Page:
Escherichia coli (E.coli) are very common bacteria in the gastrointestinal tract, and part of the normal bacterial flora. However, some E.coli strains are able to produce a toxin that could produce serious infection. Humans acquire the infection by consuming contaminated food or water. Following an incubation period of about 3–4 days, a variety of gastrointestinal symptoms appear, ranging from mild to severe bloody diarrhoea, mostly without fever.
Shiga toxin-producing E. coli (STEC) is a group of pathogenic Escherichia coli strains capable of producing Shiga toxins, with the potential to cause severe enteric and systemic disease in humans.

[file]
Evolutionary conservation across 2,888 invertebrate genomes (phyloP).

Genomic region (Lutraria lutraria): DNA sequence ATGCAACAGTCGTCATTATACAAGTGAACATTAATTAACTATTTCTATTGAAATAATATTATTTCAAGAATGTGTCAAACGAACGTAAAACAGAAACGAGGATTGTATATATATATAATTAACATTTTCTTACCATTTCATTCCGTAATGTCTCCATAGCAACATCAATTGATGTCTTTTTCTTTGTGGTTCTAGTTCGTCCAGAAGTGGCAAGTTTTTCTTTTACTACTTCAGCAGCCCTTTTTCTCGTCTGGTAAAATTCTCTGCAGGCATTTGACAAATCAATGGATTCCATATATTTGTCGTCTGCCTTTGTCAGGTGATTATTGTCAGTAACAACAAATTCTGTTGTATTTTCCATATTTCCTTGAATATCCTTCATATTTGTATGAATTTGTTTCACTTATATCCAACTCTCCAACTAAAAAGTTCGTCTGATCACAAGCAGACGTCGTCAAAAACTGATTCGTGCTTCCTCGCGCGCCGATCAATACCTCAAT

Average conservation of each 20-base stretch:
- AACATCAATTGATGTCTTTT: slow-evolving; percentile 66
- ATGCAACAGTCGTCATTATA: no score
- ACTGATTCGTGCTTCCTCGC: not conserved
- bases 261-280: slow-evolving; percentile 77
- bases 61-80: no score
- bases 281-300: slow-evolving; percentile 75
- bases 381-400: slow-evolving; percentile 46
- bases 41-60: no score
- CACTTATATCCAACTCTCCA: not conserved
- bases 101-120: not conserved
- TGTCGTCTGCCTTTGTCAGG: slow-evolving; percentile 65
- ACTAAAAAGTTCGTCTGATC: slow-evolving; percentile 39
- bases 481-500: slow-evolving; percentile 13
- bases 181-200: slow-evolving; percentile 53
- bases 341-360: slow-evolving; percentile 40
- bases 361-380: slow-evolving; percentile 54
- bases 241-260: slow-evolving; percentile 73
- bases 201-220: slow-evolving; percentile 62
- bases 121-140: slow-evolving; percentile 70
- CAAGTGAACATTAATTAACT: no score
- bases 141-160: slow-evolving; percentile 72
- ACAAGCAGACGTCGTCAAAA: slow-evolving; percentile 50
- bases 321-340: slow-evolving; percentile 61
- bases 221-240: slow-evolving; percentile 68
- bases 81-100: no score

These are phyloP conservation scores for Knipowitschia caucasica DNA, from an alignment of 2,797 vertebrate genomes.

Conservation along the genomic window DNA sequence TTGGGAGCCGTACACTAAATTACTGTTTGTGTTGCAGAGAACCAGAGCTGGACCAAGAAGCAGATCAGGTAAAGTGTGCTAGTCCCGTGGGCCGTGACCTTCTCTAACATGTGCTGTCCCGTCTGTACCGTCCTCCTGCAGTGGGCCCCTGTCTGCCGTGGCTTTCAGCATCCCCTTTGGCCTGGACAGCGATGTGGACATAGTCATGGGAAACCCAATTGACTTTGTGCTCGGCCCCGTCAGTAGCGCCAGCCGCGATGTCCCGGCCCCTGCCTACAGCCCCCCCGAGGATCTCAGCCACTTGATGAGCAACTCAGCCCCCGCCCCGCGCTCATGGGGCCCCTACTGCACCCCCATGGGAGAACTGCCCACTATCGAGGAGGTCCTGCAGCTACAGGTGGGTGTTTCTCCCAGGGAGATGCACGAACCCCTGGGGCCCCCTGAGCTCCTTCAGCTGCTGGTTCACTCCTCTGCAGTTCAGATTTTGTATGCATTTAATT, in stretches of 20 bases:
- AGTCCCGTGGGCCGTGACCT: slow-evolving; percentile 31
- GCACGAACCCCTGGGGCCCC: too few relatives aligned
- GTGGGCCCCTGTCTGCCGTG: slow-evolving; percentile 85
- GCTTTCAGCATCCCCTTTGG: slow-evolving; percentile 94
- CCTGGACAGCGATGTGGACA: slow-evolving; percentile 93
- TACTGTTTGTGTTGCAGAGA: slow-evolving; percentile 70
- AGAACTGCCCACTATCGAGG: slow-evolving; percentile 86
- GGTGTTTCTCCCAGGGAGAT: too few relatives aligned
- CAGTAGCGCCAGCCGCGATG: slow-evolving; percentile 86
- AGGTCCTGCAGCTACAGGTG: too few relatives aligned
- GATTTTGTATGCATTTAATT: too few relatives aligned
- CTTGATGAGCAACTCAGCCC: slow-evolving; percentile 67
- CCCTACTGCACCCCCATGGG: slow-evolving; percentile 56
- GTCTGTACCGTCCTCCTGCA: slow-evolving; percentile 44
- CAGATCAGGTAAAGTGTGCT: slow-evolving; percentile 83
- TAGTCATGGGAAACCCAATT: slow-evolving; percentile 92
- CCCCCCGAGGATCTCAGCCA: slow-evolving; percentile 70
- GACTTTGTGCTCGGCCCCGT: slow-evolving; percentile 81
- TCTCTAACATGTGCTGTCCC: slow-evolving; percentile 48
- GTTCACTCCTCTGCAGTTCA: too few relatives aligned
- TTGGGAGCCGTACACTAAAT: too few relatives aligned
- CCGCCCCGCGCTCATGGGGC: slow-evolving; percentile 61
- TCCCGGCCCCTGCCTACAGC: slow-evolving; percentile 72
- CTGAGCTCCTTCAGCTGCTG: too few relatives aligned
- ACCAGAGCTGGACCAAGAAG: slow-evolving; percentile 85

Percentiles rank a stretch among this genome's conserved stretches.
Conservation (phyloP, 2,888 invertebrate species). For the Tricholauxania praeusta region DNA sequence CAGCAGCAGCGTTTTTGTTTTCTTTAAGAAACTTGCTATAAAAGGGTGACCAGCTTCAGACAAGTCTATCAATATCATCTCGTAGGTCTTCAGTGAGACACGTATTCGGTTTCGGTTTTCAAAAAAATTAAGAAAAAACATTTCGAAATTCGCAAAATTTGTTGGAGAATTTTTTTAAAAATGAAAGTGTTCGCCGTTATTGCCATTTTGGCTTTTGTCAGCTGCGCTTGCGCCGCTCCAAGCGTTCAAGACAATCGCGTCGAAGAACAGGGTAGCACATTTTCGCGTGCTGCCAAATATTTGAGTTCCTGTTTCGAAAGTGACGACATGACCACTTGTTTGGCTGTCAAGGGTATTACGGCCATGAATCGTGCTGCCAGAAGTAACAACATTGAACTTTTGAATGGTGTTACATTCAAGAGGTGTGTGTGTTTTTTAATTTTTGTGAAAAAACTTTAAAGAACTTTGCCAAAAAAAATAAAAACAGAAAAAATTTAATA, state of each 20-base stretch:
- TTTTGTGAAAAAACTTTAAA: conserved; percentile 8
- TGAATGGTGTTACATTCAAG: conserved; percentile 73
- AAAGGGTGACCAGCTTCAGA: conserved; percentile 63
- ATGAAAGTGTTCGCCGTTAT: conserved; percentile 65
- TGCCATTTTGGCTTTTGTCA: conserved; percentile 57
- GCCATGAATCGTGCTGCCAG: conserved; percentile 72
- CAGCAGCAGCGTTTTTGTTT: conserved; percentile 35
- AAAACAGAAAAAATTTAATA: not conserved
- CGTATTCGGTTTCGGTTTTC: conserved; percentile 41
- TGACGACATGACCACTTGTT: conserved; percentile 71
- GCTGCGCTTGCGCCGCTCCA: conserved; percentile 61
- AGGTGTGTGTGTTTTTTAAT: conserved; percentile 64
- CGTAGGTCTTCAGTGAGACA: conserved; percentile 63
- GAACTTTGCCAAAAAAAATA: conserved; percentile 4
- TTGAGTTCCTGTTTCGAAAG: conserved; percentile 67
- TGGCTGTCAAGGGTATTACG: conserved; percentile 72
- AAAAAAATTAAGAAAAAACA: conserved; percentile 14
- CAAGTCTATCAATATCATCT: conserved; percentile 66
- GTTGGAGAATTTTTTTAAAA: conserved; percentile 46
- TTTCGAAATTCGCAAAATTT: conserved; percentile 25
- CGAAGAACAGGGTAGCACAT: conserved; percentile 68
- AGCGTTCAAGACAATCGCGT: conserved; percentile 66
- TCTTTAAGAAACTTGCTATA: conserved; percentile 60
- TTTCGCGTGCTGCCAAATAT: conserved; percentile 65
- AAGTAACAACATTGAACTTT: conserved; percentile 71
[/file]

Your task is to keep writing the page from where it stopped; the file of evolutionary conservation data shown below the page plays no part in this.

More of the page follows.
Read more about E.coli and STEC
Data on annual reported human cases: graphs and tables
UPDATE, 28 July 2011
Following the declaration by Robert Koch Institute Germany on 26 July 2011 of the end of the outbreak in Germany, and no new cases being reported from other EU Member States, ECDC will no longer be issuing daily epidemiological updates on this website. Together with Member States, ECDC continues to monitor for STEC O104 cases in the EU/EEA as part of its routine surveillance activities and provide updates through the ECDC Communicable Disease Threat Report.